Cape Town’s bid story

The City of Cape Town's successful bid for World Design Capital 2014 was coordinated by the Cape Town Partnership, in collaboration with a wide range of stakeholders and supporters.

Design Storming: Igniting change with collective imagination

Cape Town, in bidding for World Design Capital 2014, committed itself to transforming lives by design – rebuilding community cohesion; reconnecting communities through infrastructural enhancement; and repositioning the city for the knowledge economy. A grand vision, no doubt, but how do we get designers and communities talking the same language and collectively solving pressing social problems to get us there?

Creative Cape Town, in collaboration with the Cape Town Design Network (CTDN), and in partnership with community-based organisations, has an answer: Design Storming.

What is a Design Storm?

In 2005, Yahoo start a series of design hacks, bringing together designers, developers, scientists and other geeks in the same physical space for 48 hours of intense collaboration. For Cape Town’s Design Storming sessions, small teams of community members, government, academia, designers and business people will be brought together for 12 hours (two days with six hours of workshopping) around a common problem – such as sanitation, waste management or job creation – as defined by a community-based organisation.

The first Design Storm is set for 30 June and 1 July – in celebration of World Industrial Design Day – at VPUU Precinct 3 in Khayelitsha, and the Social Justice Coalition have defined the first design challenge – around refuse collection and removal in townships. Refuse collection is a critical component in ensuring that communities are clean and safe. Failure to adequately collect and dispose of refuse leads to the spread of disease, pests such as rats, contamination of water sources, and blockage of sewerage systems. (To understand the challenge better, read their problem statement here and the design brief below)

Michael Wolf of the CTDN explains why they decided to get involved: “With World Design Capital 2014, we’ve had a lot of designers coming to us and asking how they can get involved and what they can do. We would like to see World Design Capital 2014 as an opportunity to plant a couple of seeds that will involve the community and designers in really bringing about some change. Design Storming is almost like an incubation initiative for that.”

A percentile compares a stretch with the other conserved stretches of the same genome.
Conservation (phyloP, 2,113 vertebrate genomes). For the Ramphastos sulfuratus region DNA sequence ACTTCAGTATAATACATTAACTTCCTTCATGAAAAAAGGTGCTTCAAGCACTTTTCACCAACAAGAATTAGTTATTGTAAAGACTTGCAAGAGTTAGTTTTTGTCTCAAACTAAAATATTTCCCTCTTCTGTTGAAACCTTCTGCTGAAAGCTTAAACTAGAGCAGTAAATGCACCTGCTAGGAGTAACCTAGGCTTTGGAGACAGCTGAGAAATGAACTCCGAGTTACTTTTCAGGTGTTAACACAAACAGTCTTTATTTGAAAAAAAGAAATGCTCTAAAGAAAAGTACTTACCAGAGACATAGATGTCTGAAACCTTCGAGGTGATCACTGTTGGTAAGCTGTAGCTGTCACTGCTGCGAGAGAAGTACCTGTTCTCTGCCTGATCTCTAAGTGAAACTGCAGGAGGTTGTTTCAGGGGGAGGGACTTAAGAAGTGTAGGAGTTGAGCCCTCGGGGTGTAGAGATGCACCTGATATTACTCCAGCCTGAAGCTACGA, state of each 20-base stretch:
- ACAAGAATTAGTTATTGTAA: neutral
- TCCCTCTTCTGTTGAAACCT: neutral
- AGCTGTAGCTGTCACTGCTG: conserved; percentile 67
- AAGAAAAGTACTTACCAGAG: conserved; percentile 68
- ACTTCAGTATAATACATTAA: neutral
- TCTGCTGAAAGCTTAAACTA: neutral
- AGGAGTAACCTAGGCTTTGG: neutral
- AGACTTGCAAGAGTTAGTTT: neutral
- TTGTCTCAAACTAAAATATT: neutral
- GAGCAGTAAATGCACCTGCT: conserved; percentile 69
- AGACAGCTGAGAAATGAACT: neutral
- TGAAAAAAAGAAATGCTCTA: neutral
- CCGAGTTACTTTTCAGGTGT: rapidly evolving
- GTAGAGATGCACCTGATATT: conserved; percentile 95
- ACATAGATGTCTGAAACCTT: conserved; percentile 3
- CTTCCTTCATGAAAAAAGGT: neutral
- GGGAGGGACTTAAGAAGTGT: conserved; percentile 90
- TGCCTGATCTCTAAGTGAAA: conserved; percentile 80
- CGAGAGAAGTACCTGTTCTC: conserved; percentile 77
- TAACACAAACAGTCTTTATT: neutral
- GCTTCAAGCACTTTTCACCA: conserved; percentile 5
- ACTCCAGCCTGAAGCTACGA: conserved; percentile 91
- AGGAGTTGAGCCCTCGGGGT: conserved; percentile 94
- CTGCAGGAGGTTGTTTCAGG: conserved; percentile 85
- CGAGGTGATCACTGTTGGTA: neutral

I’d like to ignite change and spark genius.

Can I get involved? Design Storms are voluntary, fun and open to anyone, but if you’d like to participate in this first session, reply to farzanah@capetownpartnership.co.za as soon as possible, as places are limited. Transport to and from the venue will be arranged.

What: Design Storming Session 1

When: 30 June and 1 July, from 10h00 until 17h00

Where: VPUU Precinct 3 in Khayelitsha

 

If you aren’t able to commit to this weekend, don’t worry: There will be more Design Storms in the near future, and this first sessions’ participants will be asked to present the outcomes of their collective storming to a live audience and panel of judges around a month from now – so watch this space. You can also keep tabs of the #designstorming hashtag on Twitter to follow the workshop’s progress.

Read up on the first design challenge

Read the Social Justice Coalition’s problem statement, outlining the challenges of refuse collection and removal in the townships via this link.

Your challenge will be to co-design a solution with the community, for the community, by the community, that takes into account:

  • Irregular collection of refuse
  • Lack of community awareness about the current collection system
  • Lack of a sense of ownership at a street level
  • No convenient space to store refuse at home
  • Refuse containers (ex-shipping containers) that are inconvenient and unhygienic (locked much of the time and situated nearby water sources)
  • Refuse removal contractors who are not held accountable for their performance
  • That there is often no recourse for community complaints
  • The need for viable recycling solutions